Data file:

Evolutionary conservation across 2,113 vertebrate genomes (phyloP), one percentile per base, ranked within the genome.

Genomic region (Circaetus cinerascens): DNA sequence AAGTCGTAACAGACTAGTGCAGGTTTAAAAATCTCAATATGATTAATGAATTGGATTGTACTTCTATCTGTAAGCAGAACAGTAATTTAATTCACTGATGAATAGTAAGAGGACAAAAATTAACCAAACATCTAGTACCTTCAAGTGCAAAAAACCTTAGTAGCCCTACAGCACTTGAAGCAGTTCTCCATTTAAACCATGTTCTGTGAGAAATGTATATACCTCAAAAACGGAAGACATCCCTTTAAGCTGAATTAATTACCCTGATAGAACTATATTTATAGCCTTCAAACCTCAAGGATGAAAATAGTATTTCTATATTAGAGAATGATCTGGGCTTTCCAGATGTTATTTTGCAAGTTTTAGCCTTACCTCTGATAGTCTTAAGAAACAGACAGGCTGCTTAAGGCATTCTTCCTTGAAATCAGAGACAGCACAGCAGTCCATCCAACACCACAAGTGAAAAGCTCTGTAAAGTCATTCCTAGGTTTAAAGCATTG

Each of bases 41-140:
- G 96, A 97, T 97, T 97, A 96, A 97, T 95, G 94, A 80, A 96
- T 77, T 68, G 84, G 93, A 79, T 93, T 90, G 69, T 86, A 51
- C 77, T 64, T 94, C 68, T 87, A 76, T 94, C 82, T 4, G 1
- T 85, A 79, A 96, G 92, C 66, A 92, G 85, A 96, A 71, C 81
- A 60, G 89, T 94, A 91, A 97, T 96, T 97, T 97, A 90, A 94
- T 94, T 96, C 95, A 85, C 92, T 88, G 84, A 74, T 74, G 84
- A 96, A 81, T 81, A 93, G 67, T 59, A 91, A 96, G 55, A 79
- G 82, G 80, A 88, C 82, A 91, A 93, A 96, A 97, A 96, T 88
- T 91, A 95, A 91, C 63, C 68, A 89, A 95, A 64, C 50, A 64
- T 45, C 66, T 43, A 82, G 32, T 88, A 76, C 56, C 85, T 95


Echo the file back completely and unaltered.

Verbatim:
Evolutionary conservation across 2,113 vertebrate genomes (phyloP), one percentile per base, ranked within the genome.

Genomic region (Circaetus cinerascens): DNA sequence AAGTCGTAACAGACTAGTGCAGGTTTAAAAATCTCAATATGATTAATGAATTGGATTGTACTTCTATCTGTAAGCAGAACAGTAATTTAATTCACTGATGAATAGTAAGAGGACAAAAATTAACCAAACATCTAGTACCTTCAAGTGCAAAAAACCTTAGTAGCCCTACAGCACTTGAAGCAGTTCTCCATTTAAACCATGTTCTGTGAGAAATGTATATACCTCAAAAACGGAAGACATCCCTTTAAGCTGAATTAATTACCCTGATAGAACTATATTTATAGCCTTCAAACCTCAAGGATGAAAATAGTATTTCTATATTAGAGAATGATCTGGGCTTTCCAGATGTTATTTTGCAAGTTTTAGCCTTACCTCTGATAGTCTTAAGAAACAGACAGGCTGCTTAAGGCATTCTTCCTTGAAATCAGAGACAGCACAGCAGTCCATCCAACACCACAAGTGAAAAGCTCTGTAAAGTCATTCCTAGGTTTAAAGCATTG

Each of bases 41-140:
- G 96, A 97, T 97, T 97, A 96, A 97, T 95, G 94, A 80, A 96
- T 77, T 68, G 84, G 93, A 79, T 93, T 90, G 69, T 86, A 51
- C 77, T 64, T 94, C 68, T 87, A 76, T 94, C 82, T 4, G 1
- T 85, A 79, A 96, G 92, C 66, A 92, G 85, A 96, A 71, C 81
- A 60, G 89, T 94, A 91, A 97, T 96, T 97, T 97, A 90, A 94
- T 94, T 96, C 95, A 85, C 92, T 88, G 84, A 74, T 74, G 84
- A 96, A 81, T 81, A 93, G 67, T 59, A 91, A 96, G 55, A 79
- G 82, G 80, A 88, C 82, A 91, A 93, A 96, A 97, A 96, T 88
- T 91, A 95, A 91, C 63, C 68, A 89, A 95, A 64, C 50, A 64
- T 45, C 66, T 43, A 82, G 32, T 88, A 76, C 56, C 85, T 95